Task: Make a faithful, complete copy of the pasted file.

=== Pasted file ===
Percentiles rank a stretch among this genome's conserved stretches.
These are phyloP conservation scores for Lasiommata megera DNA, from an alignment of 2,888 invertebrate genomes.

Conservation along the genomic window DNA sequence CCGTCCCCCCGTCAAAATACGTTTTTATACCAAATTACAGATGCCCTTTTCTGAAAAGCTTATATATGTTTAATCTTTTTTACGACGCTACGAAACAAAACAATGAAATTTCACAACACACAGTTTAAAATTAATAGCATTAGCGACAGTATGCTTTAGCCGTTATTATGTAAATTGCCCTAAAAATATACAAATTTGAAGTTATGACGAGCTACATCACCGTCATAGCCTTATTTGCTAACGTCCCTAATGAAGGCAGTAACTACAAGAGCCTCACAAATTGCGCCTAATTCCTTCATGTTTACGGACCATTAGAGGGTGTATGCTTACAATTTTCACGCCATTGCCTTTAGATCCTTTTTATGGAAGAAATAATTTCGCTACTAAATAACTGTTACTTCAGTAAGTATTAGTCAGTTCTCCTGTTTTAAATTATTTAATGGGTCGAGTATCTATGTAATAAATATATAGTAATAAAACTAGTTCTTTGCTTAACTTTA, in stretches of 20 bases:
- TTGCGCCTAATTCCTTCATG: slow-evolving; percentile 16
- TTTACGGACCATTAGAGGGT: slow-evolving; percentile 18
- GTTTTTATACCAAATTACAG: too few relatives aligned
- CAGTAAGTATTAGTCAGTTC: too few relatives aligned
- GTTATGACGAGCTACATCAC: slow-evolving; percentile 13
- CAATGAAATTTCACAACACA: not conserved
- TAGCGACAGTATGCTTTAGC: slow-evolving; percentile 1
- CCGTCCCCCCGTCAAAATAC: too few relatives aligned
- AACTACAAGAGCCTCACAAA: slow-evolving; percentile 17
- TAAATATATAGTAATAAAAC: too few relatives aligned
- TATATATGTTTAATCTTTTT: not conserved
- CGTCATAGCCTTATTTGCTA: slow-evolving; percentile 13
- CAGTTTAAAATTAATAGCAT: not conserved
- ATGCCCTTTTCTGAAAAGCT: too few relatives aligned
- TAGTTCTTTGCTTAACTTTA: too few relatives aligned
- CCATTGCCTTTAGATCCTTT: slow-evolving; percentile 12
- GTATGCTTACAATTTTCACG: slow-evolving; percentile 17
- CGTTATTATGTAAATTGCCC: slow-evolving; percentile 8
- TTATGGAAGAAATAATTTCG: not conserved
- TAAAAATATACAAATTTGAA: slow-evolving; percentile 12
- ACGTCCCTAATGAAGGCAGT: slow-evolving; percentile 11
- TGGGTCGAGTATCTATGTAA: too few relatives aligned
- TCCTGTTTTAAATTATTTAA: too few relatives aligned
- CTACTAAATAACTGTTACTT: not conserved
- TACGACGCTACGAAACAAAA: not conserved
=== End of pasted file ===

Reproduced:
Percentiles rank a stretch among this genome's conserved stretches.
These are phyloP conservation scores for Lasiommata megera DNA, from an alignment of 2,888 invertebrate genomes.

Conservation along the genomic window DNA sequence CCGTCCCCCCGTCAAAATACGTTTTTATACCAAATTACAGATGCCCTTTTCTGAAAAGCTTATATATGTTTAATCTTTTTTACGACGCTACGAAACAAAACAATGAAATTTCACAACACACAGTTTAAAATTAATAGCATTAGCGACAGTATGCTTTAGCCGTTATTATGTAAATTGCCCTAAAAATATACAAATTTGAAGTTATGACGAGCTACATCACCGTCATAGCCTTATTTGCTAACGTCCCTAATGAAGGCAGTAACTACAAGAGCCTCACAAATTGCGCCTAATTCCTTCATGTTTACGGACCATTAGAGGGTGTATGCTTACAATTTTCACGCCATTGCCTTTAGATCCTTTTTATGGAAGAAATAATTTCGCTACTAAATAACTGTTACTTCAGTAAGTATTAGTCAGTTCTCCTGTTTTAAATTATTTAATGGGTCGAGTATCTATGTAATAAATATATAGTAATAAAACTAGTTCTTTGCTTAACTTTA, in stretches of 20 bases:
- TTGCGCCTAATTCCTTCATG: slow-evolving; percentile 16
- TTTACGGACCATTAGAGGGT: slow-evolving; percentile 18
- GTTTTTATACCAAATTACAG: too few relatives aligned
- CAGTAAGTATTAGTCAGTTC: too few relatives aligned
- GTTATGACGAGCTACATCAC: slow-evolving; percentile 13
- CAATGAAATTTCACAACACA: not conserved
- TAGCGACAGTATGCTTTAGC: slow-evolving; percentile 1
- CCGTCCCCCCGTCAAAATAC: too few relatives aligned
- AACTACAAGAGCCTCACAAA: slow-evolving; percentile 17
- TAAATATATAGTAATAAAAC: too few relatives aligned
- TATATATGTTTAATCTTTTT: not conserved
- CGTCATAGCCTTATTTGCTA: slow-evolving; percentile 13
- CAGTTTAAAATTAATAGCAT: not conserved
- ATGCCCTTTTCTGAAAAGCT: too few relatives aligned
- TAGTTCTTTGCTTAACTTTA: too few relatives aligned
- CCATTGCCTTTAGATCCTTT: slow-evolving; percentile 12
- GTATGCTTACAATTTTCACG: slow-evolving; percentile 17
- CGTTATTATGTAAATTGCCC: slow-evolving; percentile 8
- TTATGGAAGAAATAATTTCG: not conserved
- TAAAAATATACAAATTTGAA: slow-evolving; percentile 12
- ACGTCCCTAATGAAGGCAGT: slow-evolving; percentile 11
- TGGGTCGAGTATCTATGTAA: too few relatives aligned
- TCCTGTTTTAAATTATTTAA: too few relatives aligned
- CTACTAAATAACTGTTACTT: not conserved
- TACGACGCTACGAAACAAAA: not conserved